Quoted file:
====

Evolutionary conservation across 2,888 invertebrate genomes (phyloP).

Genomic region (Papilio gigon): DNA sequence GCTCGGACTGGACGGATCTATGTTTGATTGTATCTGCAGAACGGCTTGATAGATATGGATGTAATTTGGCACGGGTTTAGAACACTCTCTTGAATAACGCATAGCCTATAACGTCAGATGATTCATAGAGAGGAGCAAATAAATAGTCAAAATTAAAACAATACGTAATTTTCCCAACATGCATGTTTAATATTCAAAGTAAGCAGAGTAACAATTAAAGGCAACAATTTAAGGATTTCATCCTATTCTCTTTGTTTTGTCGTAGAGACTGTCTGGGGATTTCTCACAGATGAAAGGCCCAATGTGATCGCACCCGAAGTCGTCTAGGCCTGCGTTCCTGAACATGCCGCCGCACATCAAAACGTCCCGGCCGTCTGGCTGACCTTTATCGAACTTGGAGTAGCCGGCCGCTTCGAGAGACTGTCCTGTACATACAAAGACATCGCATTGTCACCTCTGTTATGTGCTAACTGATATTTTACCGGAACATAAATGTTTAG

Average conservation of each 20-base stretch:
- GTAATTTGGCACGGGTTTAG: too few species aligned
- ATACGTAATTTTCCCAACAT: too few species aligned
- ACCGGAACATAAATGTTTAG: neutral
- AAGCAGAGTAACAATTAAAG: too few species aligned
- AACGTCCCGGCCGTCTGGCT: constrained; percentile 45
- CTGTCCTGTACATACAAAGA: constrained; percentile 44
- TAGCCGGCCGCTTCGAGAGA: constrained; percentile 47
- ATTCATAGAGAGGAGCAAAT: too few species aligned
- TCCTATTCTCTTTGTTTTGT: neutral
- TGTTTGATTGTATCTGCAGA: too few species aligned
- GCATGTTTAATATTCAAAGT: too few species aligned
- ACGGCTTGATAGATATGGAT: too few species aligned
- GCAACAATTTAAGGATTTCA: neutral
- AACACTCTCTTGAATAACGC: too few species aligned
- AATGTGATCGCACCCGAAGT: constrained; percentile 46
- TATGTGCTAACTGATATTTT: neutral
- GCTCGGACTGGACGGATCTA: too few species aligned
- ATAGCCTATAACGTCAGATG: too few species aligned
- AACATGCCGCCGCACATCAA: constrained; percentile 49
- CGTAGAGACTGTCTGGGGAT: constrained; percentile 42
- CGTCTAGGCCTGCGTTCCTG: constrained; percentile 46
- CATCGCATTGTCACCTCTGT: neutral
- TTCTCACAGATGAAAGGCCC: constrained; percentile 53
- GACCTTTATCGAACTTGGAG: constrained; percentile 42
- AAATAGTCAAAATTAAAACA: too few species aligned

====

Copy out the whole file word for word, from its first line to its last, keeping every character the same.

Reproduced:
Evolutionary conservation across 2,888 invertebrate genomes (phyloP).

Genomic region (Papilio gigon): DNA sequence GCTCGGACTGGACGGATCTATGTTTGATTGTATCTGCAGAACGGCTTGATAGATATGGATGTAATTTGGCACGGGTTTAGAACACTCTCTTGAATAACGCATAGCCTATAACGTCAGATGATTCATAGAGAGGAGCAAATAAATAGTCAAAATTAAAACAATACGTAATTTTCCCAACATGCATGTTTAATATTCAAAGTAAGCAGAGTAACAATTAAAGGCAACAATTTAAGGATTTCATCCTATTCTCTTTGTTTTGTCGTAGAGACTGTCTGGGGATTTCTCACAGATGAAAGGCCCAATGTGATCGCACCCGAAGTCGTCTAGGCCTGCGTTCCTGAACATGCCGCCGCACATCAAAACGTCCCGGCCGTCTGGCTGACCTTTATCGAACTTGGAGTAGCCGGCCGCTTCGAGAGACTGTCCTGTACATACAAAGACATCGCATTGTCACCTCTGTTATGTGCTAACTGATATTTTACCGGAACATAAATGTTTAG

Average conservation of each 20-base stretch:
- GTAATTTGGCACGGGTTTAG: too few species aligned
- ATACGTAATTTTCCCAACAT: too few species aligned
- ACCGGAACATAAATGTTTAG: neutral
- AAGCAGAGTAACAATTAAAG: too few species aligned
- AACGTCCCGGCCGTCTGGCT: constrained; percentile 45
- CTGTCCTGTACATACAAAGA: constrained; percentile 44
- TAGCCGGCCGCTTCGAGAGA: constrained; percentile 47
- ATTCATAGAGAGGAGCAAAT: too few species aligned
- TCCTATTCTCTTTGTTTTGT: neutral
- TGTTTGATTGTATCTGCAGA: too few species aligned
- GCATGTTTAATATTCAAAGT: too few species aligned
- ACGGCTTGATAGATATGGAT: too few species aligned
- GCAACAATTTAAGGATTTCA: neutral
- AACACTCTCTTGAATAACGC: too few species aligned
- AATGTGATCGCACCCGAAGT: constrained; percentile 46
- TATGTGCTAACTGATATTTT: neutral
- GCTCGGACTGGACGGATCTA: too few species aligned
- ATAGCCTATAACGTCAGATG: too few species aligned
- AACATGCCGCCGCACATCAA: constrained; percentile 49
- CGTAGAGACTGTCTGGGGAT: constrained; percentile 42
- CGTCTAGGCCTGCGTTCCTG: constrained; percentile 46
- CATCGCATTGTCACCTCTGT: neutral
- TTCTCACAGATGAAAGGCCC: constrained; percentile 53
- GACCTTTATCGAACTTGGAG: constrained; percentile 42
- AAATAGTCAAAATTAAAACA: too few species aligned